Achieving goals is a force multiplier. On one hand, crossing something off a list feels great, regardless of how difficult or complex the task is. But research shows that completing a task can actually increase our short-term productivity, allowing people to transfer motivation to the next to-do list item. (We have dopamine to thank for that.)
Goal-setting is another part of the “sprint” mindset that you can incorporate into your daily project management. In fact, HubSpot recommends the “SMART” model:
Specific: Build goals on top of numbers and deadlines.
Measurable: Check progress against those numbers/deadlines.
Attainable: Goals should be achievable within that framework.
Realistic: Take workload and capacity into account when goal-setting.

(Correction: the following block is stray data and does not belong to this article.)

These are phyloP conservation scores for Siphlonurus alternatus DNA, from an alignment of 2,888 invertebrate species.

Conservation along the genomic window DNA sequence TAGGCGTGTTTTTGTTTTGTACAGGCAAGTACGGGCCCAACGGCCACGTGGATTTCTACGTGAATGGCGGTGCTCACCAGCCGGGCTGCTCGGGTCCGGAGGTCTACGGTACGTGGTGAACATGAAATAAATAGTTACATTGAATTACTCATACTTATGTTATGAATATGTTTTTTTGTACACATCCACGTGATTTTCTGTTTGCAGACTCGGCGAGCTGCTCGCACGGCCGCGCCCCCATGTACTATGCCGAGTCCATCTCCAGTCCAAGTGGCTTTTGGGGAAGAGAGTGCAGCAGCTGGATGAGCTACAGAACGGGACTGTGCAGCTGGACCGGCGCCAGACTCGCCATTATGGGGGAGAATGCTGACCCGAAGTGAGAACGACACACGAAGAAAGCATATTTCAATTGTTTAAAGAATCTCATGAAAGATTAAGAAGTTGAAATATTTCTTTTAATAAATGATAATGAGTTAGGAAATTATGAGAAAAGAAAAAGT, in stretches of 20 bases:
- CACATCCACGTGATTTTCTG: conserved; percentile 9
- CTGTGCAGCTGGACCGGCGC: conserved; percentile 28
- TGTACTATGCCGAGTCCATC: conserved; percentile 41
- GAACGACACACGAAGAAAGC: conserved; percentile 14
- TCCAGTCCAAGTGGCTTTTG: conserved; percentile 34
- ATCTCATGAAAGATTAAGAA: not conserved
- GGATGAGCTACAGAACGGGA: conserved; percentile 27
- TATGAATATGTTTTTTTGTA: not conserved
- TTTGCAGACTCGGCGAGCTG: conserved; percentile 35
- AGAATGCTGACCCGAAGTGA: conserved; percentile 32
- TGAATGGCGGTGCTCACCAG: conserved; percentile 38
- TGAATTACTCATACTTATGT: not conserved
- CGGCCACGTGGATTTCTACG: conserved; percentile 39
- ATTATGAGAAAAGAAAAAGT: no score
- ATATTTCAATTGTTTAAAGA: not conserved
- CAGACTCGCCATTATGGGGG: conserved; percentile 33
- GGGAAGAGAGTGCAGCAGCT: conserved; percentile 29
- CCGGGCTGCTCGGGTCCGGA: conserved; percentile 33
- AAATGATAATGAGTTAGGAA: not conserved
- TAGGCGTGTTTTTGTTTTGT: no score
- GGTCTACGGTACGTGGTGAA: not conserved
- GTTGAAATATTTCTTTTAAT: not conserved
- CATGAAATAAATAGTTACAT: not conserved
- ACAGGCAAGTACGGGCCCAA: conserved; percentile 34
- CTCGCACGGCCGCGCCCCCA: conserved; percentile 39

Time-bound: Stick to the schedule, even if it’s not a “hard” deadline.
Use that structure for your remote teams, and you’ll start to reap the benefits of a “sprint” mindset without the stress of an actual sprint.
Share Your Sprint Board
Sprint boards (also known as “scrum boards” or “Kanban boards”) may be a project management tool you mastered years ago. But sharing that information is another way to increase collaboration across a team, especially if everyone is working remote.
It’s also most effective as a way to show important metrics, notes, and other details that can help team members understand the deliverables they’re responsible for. More importantly, it gives everyone a sense of shared ownership and accountability on those specific goals.
You probably already have a roadmap and a dozen different spreadsheets for your current project. Think about ways to share that information with your team by condensing it to the most relevant goals and targets.
An added bonus is sharing your goals with the team. Sometimes, looping team members into your personal process will open better lines of communication in the future.
Review Progress Often